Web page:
Soc 403: Empire and Revolution
This course is an investigation of colonial and post-colonial eras and revolutionary action through attention to sociocultural theories of revolution, as well as ethnographies, histories, and case studies. Cross-listed as Anth 403.

Soc 407: Methods in Ethnography
Qualitative research methods appropriate for field studies. Students learn ethnographic and sociocultural research techniques, including participant observation and depth interviewing. Cross-listed as Anth 407.

Soc 409: The Sociology of Knowledge
Relationships between the origin, nature, methods, and limits of human knowledge and the character and structure of society.

Soc 411: Environment, Technology, and Society
This course will explore the ways people relate to their natural environments. Topics may include economic production and consumption, culture and knowledge, mass media and environmental justice.

Soc 413: Race and Ethnicity
Economic, political, cultural, and historical dimensions of contemporary racial and ethnic relations in both U.S. and international contexts. Cross-listed as AAS 413.

Soc 414: Race, Place, and Space
This course explores the significance of race, place, and space to modern identity formation. Through a multiple-disciplinary exploration, we will analyze the influence of social, political, cultural, and historical factors on the development of real and perceived “racialized places and spaces,” identities, and experiences in America, with special emphasis on gender and the American South. Cross-listed as AAS 414, GSt 414, SSt 314.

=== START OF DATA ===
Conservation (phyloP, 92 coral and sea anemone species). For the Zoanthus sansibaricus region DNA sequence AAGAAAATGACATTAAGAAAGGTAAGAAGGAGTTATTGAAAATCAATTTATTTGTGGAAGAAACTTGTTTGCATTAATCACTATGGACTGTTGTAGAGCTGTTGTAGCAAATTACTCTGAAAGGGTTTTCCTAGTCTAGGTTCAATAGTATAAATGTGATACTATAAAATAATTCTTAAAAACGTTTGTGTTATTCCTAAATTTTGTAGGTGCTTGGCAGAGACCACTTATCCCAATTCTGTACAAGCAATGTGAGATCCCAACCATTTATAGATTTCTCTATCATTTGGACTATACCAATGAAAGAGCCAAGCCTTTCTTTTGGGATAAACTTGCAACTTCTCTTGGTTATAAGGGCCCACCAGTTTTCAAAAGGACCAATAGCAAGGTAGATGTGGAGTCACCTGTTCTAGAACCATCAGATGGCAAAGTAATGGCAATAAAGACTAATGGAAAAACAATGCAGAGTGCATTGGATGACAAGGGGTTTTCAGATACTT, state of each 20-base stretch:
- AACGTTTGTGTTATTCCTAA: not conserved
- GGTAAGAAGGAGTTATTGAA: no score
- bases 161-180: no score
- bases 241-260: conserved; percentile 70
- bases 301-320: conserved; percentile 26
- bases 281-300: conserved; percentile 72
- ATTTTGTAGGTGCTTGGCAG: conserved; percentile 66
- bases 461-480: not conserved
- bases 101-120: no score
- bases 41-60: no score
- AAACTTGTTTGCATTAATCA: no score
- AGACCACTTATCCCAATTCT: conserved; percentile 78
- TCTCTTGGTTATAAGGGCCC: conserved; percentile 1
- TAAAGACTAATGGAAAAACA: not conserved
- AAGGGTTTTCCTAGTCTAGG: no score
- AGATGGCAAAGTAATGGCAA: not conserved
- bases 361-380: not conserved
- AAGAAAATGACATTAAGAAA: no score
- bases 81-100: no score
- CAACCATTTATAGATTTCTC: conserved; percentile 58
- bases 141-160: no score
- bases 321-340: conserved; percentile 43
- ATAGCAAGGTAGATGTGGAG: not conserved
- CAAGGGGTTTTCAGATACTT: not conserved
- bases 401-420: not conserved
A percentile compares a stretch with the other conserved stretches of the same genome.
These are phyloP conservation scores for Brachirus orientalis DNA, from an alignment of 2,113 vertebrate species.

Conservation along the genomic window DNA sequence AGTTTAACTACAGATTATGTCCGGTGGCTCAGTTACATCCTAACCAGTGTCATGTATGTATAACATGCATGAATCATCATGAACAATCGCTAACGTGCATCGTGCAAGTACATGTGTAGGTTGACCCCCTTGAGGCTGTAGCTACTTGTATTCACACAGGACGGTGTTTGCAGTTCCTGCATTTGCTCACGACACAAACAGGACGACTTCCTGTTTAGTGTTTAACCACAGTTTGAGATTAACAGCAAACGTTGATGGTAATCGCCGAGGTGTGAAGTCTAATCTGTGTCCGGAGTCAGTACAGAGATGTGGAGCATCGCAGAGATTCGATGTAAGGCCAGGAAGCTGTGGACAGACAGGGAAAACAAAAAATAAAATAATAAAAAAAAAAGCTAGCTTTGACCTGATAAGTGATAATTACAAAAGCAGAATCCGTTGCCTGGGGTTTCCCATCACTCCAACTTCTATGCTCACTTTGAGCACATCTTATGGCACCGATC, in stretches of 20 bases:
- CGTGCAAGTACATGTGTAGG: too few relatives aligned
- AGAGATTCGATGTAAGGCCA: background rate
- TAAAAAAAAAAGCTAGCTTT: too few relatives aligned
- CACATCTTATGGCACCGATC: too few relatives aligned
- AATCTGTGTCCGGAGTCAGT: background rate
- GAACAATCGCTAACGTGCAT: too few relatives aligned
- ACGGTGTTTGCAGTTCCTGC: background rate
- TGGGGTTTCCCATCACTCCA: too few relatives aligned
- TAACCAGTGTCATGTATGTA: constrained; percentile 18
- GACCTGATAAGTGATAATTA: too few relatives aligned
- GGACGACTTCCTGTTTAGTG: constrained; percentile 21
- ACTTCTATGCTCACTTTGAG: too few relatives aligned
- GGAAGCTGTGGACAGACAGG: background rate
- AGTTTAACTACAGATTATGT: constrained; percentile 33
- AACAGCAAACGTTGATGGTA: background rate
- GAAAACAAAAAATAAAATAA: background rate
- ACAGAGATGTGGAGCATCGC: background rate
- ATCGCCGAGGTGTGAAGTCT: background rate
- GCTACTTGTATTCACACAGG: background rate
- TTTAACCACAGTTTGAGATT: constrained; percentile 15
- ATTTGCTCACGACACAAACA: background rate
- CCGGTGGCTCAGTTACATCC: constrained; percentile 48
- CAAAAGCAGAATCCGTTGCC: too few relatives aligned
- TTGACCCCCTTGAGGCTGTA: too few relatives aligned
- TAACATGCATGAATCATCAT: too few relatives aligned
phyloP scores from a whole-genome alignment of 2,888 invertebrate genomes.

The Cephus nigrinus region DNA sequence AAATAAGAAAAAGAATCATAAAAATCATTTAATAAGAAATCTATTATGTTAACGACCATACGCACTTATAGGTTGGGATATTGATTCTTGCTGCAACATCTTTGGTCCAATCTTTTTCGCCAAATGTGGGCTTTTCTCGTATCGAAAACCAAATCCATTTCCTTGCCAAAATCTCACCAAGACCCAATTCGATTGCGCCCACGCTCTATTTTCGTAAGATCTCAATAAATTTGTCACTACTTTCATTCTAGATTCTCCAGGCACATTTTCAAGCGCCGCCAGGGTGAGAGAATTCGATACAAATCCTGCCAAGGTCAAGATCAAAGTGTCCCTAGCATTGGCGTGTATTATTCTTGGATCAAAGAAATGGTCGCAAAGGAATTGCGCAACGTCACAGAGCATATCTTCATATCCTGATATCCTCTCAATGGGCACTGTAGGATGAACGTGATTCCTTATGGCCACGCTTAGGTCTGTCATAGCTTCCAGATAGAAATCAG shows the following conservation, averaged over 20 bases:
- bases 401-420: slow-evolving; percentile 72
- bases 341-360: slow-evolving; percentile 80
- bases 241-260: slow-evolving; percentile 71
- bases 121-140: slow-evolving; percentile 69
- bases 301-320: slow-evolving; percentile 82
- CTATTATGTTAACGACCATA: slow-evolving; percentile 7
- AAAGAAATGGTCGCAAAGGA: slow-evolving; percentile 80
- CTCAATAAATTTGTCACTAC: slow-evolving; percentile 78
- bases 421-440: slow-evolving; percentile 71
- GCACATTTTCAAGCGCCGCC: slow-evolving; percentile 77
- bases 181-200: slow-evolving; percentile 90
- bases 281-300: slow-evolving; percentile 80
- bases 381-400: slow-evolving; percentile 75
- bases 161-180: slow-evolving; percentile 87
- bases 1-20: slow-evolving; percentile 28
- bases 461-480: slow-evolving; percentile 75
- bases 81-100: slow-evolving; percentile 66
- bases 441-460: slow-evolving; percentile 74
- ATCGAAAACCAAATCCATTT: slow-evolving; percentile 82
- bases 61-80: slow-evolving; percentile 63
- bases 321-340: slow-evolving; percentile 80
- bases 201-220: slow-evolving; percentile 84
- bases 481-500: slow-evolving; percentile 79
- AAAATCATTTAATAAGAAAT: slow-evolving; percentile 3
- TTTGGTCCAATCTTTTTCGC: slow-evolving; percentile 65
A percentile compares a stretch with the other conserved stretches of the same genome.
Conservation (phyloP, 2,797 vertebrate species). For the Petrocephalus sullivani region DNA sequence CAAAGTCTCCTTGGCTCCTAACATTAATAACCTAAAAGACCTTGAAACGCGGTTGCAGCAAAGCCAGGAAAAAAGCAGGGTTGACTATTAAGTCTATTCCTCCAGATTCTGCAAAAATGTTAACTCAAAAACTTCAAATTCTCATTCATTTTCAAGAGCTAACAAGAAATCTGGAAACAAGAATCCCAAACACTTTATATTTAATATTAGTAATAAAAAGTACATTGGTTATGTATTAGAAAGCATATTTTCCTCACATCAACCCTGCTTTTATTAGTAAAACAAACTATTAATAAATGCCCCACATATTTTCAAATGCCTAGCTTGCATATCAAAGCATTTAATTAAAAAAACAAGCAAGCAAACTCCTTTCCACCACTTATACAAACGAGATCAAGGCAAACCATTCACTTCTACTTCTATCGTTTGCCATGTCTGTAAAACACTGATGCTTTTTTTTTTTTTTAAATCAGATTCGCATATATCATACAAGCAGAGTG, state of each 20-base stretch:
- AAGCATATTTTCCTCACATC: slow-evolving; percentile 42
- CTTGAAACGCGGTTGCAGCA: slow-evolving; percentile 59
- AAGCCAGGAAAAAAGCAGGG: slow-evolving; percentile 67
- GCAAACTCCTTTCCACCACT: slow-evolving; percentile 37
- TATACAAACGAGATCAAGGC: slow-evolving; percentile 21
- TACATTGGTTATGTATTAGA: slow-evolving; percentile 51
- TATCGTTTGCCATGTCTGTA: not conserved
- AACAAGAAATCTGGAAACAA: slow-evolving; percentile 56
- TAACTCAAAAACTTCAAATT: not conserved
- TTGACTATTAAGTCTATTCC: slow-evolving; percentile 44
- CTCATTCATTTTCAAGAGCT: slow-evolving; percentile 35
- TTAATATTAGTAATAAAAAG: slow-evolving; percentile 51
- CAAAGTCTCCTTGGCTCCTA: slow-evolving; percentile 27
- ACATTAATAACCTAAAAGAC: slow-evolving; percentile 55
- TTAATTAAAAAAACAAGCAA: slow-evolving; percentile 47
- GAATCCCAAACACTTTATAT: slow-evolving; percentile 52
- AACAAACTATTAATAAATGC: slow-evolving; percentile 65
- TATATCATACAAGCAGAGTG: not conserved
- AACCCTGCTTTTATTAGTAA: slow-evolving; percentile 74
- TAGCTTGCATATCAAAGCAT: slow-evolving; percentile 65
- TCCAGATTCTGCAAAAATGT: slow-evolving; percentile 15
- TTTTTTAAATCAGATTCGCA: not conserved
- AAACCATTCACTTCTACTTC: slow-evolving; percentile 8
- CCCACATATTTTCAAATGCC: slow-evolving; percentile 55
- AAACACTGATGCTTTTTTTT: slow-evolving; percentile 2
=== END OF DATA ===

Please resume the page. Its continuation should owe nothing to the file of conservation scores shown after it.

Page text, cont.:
Soc 425: Religion, Gender, and Sexuality
This course uses a sociological approach to study how religion is used to organize, control, and change gender and sexual norms. Cross-listed as GSt 425.

Soc 427: Social Stratification
Theories of stratification, class, social status, gender and conceptions of power. Empirical findings on the distribution of wealth and income in the United States, their concentration, income disparities for women and minorities, poverty and upward mobility. Federal tax polices and spending priorities as they affect life chances.

Soc 429: Judaism and Religious Ethnic Identities
Comprehensive overview of Judaism’s complex history with a focus on ethnic identity formation.

Soc 431: Criminology
Crime and delinquency; their causes, prevention, and treatment; nature, types, and extent of crime; preventive and correctional programs.

Soc 440: Sociology of Music